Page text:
If your child is struggling with the strength/fitness aspect of swimming, then just bringing them swimming once more a week can help,

You can help your child progress and build confidence by bringing them swimming, see our pool timetable for a session to suit you.

 When your child achieves Stage 6 they will be able to:

  1. give two examples of how to prepare for exercise and understand why it is important
  2. sink, push off on side from the wall, glide, kick and rotate into backstroke
  3. sink, push off on side from the wall, glide, kick and rotate into front crawl
  4. swim 25 metres wearing clothes
  5. push and glide and swim front crawl to include at least six rhythmical breaths
  6. push and glide and swim breaststroke to include at least six rhythmical breaths
  7. push and glide and swim butterfly to include at least six rhythmical breaths
  8. push and glide and swim backstroke to include at least six rhythmical breaths
  9. push and glide and swim 25 metres, choice of stoke is optional
  10. perform a shout and signal rescue
  11. perform a surface dive

Stage 6 is the first stage where the swimmers swim full 25 metre lengths. This stage is mainly about increased fitness and stamina, while developing strong strokes.

Although that points 5, 6, 7 and 8, state six rhythmical breaths this could actually be completed in 10 metres or 50 metres depending on the strength of your child's stroke. It’s at the swim teacher’s discretion whether or not your child is strong enough to pass these elements. We have your child's safety at heart, as if your child isn’t strong enough in Stage 7 then they may be in danger.

For point 4, swim 25 metres in clothes, please provide your child with light clothes or pyjamas. Usually your child’s swim teacher will let you know the week before, but we recommend keeping a spare pair of pyjamas in their swim bag. Please note that ‘onesies’ are not allowed, as this presents a safety hazard.

Your child can build strength and stamina, and practice the techniques they learn in their lessons, by coming swimming. See our pool timetable for a suitable session.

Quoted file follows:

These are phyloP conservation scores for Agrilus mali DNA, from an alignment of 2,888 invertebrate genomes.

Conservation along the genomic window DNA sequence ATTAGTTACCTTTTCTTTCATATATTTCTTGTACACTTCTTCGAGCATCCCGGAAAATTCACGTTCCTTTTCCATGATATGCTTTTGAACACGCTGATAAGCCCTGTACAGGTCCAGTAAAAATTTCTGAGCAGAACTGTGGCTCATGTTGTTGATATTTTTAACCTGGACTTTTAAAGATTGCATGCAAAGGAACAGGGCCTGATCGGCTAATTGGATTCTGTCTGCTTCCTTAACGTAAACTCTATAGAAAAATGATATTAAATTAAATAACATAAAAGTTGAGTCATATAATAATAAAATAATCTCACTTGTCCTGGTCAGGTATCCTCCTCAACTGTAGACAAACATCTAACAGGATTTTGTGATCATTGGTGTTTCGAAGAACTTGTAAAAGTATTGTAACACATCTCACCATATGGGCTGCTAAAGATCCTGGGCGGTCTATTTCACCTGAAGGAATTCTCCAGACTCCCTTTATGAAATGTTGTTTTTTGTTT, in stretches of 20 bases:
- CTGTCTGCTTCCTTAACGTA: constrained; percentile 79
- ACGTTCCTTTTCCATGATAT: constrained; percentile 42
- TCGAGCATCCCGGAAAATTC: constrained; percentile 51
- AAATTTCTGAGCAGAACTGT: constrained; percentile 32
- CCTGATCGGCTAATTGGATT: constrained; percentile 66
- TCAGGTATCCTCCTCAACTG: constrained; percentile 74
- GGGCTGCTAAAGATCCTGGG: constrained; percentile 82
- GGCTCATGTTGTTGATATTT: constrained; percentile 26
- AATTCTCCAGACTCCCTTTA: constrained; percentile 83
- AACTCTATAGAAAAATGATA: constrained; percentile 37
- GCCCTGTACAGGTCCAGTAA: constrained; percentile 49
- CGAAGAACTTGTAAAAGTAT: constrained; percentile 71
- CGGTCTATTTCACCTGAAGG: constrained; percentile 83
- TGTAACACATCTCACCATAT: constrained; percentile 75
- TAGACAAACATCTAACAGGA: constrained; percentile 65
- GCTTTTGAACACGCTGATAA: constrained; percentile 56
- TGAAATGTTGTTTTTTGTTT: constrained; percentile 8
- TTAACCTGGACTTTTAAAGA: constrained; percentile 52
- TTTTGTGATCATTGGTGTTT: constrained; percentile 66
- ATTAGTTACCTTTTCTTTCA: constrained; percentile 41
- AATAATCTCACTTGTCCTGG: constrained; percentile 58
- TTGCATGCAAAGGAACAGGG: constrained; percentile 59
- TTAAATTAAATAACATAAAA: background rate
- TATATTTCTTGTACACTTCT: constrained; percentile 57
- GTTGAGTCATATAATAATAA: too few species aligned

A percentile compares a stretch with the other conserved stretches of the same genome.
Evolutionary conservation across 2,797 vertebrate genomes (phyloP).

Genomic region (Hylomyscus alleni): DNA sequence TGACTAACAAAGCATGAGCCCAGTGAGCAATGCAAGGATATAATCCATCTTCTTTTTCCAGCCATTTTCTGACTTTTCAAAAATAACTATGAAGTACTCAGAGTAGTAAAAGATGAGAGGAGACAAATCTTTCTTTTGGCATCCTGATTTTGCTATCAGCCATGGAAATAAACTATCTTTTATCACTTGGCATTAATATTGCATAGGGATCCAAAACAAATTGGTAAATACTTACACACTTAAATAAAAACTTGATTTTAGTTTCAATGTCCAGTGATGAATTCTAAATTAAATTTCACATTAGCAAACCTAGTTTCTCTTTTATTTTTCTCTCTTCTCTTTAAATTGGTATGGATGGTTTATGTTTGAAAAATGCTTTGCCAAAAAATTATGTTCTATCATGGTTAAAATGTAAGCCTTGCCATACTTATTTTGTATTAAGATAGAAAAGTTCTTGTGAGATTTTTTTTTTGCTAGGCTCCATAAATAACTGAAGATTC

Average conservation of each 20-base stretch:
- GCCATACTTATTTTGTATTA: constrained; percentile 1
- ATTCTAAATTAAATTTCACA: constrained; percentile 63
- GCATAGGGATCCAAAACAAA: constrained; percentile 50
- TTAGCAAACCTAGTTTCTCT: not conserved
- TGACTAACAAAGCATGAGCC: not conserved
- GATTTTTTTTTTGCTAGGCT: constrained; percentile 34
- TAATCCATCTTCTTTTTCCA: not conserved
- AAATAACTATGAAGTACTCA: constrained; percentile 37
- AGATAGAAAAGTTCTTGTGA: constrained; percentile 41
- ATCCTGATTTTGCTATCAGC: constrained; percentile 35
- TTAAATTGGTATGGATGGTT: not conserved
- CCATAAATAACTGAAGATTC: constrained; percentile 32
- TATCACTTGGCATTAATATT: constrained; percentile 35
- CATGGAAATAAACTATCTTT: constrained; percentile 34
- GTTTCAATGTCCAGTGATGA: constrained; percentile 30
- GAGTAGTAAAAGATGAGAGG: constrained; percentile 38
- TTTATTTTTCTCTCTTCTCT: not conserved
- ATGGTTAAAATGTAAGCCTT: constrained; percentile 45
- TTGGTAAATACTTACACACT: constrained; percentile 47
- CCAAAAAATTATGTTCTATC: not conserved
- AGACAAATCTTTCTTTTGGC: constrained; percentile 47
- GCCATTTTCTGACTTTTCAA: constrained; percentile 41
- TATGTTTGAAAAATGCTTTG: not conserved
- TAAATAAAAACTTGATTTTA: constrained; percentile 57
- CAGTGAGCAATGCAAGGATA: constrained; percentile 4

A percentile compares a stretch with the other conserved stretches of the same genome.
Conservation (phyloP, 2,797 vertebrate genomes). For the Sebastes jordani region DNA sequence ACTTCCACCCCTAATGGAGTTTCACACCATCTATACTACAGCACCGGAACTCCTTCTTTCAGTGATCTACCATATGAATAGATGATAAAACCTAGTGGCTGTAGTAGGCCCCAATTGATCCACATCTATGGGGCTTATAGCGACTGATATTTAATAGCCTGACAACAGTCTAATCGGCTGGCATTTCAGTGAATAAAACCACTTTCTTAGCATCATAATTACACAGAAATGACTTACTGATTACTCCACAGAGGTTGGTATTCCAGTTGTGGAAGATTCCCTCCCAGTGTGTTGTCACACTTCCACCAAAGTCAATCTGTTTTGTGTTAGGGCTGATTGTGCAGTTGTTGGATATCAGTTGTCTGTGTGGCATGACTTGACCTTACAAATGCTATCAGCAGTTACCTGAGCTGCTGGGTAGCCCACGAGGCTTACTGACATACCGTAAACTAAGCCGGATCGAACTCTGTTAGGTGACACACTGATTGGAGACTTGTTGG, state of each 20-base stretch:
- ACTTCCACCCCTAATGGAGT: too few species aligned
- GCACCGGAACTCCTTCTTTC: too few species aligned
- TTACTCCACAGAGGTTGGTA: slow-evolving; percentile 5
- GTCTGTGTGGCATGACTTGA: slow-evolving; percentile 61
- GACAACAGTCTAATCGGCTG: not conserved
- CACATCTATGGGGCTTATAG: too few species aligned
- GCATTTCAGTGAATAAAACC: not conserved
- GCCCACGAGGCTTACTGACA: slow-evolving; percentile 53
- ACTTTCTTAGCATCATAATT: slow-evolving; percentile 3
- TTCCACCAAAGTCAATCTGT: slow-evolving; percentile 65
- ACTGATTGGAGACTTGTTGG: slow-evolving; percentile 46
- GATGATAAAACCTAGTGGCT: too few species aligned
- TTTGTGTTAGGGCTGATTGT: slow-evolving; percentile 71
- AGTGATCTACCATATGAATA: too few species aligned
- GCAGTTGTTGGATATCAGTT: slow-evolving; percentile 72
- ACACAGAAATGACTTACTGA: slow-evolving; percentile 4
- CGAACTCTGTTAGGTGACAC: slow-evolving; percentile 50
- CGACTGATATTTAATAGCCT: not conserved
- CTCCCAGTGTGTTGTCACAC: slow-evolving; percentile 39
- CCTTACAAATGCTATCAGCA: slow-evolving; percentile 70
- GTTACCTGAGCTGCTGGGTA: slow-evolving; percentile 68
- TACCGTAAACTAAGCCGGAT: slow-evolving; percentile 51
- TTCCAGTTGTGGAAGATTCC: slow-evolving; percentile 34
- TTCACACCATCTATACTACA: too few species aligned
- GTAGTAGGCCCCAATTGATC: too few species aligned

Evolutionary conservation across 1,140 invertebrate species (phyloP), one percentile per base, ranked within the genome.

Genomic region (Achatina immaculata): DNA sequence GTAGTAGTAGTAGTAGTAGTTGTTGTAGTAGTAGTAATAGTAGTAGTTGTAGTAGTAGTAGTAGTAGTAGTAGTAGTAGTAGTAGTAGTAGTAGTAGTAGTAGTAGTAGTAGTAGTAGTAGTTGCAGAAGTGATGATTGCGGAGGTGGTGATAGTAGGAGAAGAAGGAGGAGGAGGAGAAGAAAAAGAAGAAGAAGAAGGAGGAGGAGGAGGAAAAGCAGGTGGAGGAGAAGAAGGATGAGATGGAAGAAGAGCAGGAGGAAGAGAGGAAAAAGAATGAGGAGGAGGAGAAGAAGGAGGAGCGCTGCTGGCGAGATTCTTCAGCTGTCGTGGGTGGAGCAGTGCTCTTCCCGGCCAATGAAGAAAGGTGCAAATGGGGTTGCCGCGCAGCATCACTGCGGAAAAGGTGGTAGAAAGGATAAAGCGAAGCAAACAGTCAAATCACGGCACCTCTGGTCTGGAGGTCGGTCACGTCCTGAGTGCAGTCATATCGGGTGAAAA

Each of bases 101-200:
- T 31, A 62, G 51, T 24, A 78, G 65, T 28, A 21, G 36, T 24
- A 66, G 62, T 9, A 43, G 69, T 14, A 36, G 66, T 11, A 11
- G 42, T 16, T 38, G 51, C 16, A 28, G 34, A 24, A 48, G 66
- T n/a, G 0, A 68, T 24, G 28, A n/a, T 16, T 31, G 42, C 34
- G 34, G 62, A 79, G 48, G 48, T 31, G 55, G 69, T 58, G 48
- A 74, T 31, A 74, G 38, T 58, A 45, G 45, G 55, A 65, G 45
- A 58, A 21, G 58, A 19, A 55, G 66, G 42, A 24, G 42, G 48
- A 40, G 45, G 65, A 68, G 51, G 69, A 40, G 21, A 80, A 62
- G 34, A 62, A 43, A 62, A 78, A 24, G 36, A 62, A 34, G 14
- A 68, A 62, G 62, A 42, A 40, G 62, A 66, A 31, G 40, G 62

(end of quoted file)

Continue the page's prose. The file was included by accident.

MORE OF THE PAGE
When your child achieves Stage 7 they will be able to:

  1. push and glide and swim 25 metres backstroke
  2. push and glide and swim 25 metres front crawl
  3. push and glide and swim 25 metres breaststroke
  4. push and glide and swim 25 metres butterfly
  5. perform a movement sequence of one minute duration, in a group of three or more, incorporating a number of the following skills: sculling, rotation, floating, eggbeater
  6. perform a sitting dive or dive
  7. push and glide and swim 50 metres continuously using one stroke
  8. push and glide and swim 100 metres, using a minimum three different strokes
  9. tread water using egg beater action for 30 seconds
  10. complete an obstacle course (using minimum of four objects), with feet off the pool floor throughout

Stage 7 works on endurance, fitness and refining strokes.

While points 1, 2 and 3, state a 25 metre swim this is to the Swim England expected standards (see below for more details). To pass, your child must be able to swim at least 100 metres (four lengths), of breaststroke, front crawl and backstroke; this shows that they are physically fit enough to cope with Stage 8.

Please note that for point 8, swim 100 metres using three different strokes, your child must have passed the 25 metre swim of that stroke. For example, if your child was to swim using backstroke, front crawl and breaststroke, they must have passed points 1,2 and 3, to also pass on point 8.

Did you know - children that are on our Learn to Swim plan can swim for FREE with a paying adult during course term times? It it can really help your child's confidence, skill and stamina to come swimming in addition to their lessons!

When your child has completed the Learn to Swim plan they will be an accomplished confident swimmer.

Your child might want to carry on with swimming lessons to develop their techniques, stamina and speed by moving on to stages 8, 9 and 10 which make up the Aquatic Skills Framework

Level 8: Developing more advanced swimming techniques and turn ability across all strokes. Completing a 40 metre set on a specified turnaround time.

Level 9: Working towards completion of an 800 metre set with a specified turnaround time and turn development.

Level 10: Underpinning previous skills already learnt with a 1200 metre swim time of under 24 minutes. 

Swim England expected stroke standards (pdf 495 KB)
Learn to Swim Healthy Living Centre timetable (pdf 683 KB)
Learn to Swim Queens Park Sports Centre timetable (pdf 718 KB)

Swim England Learn To Swim Pathway


Last updated on 20 April 2018